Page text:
Label-Free Detection of 27 nm MS2

Author: admin     Date: February 21, 2024

Viruses are by far the most abundant biological entities on our planet. While animal viruses are notoriously responsible for many fatal diseases, plant viral pathogens cause significant losses in crop yields worldwide each year. On the other hand, the high transfection efficiency of viral gene-therapy vectors and the monodisperse structures that have a precise shape and size make viral particles powerful drug delivery vehicles and versatile nanotechnological building blocks. Therefore, high-resolution and high-throughput analysis of single viral particles are in high demand for virology research, disease diagnosis and treatment, and biotechnology and nanotechnology applications.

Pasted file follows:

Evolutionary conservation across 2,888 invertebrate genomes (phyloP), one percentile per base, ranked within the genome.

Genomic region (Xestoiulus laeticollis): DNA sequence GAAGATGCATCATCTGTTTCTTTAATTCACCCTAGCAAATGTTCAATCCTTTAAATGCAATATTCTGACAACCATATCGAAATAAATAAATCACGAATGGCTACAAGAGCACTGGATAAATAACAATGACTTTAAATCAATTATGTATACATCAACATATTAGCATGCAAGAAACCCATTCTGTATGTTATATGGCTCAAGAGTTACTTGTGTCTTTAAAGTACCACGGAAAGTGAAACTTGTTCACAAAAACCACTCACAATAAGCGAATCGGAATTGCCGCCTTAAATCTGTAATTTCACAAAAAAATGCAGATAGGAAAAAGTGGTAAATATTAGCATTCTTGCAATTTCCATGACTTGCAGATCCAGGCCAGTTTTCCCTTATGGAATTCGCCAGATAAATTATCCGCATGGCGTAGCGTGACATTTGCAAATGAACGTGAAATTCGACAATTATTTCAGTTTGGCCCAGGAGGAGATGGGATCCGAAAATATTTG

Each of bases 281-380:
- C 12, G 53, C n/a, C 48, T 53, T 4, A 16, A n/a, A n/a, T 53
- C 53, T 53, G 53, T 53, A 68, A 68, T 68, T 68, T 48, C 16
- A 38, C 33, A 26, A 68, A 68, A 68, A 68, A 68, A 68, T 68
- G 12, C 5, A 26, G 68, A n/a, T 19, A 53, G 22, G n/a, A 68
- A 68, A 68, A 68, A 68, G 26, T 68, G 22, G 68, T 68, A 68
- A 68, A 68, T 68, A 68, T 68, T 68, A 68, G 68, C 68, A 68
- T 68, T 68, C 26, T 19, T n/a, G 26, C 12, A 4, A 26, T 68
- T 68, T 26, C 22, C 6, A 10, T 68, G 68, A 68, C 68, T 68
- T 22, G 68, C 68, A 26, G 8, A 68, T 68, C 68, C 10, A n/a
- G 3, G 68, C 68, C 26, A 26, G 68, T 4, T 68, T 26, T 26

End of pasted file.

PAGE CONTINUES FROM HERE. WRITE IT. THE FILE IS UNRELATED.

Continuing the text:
However, due to the small size (mostly ranging from 20-200 nm in diameter) and simple structure of viruses, conventional flow cytometry, which focuses on particles larger than 200 nm, is not the best option for virus detection. There is a great necessity for the development of advanced approaches enabling rapid, label-free, and accurate detection of viruses at the single-particle level. The development of the Flow NanoAnalyzer opens a new avenue for virus characterization


Figure 1. Label-free detection of levivirus MS2 by the Flow NanoAnalyzer.

The virus used in this experiment is levivirus MS2, which is a non-enveloped, spherical virion about 27 nm in diameter. The genome is monopartite, linear ssRNA (+), approximately 3.5 kb in size. The signal-to-noise (S/N) ratio, calculated as the average burst height of all the nanoparticles detected in 1 min divided by the standard deviation of the background signal (noise), is 11 for the MS2 viruses. This indicates that the Flow NanoAnalyzer provides exceptional sensitivity in discerning MS2 viruses against the background noise. This level of sensitivity could meet the detection demands of most virus nanoparticles in nature.

Angew. Chem. Int. Edit., 2016, 55(35), 10239-10243.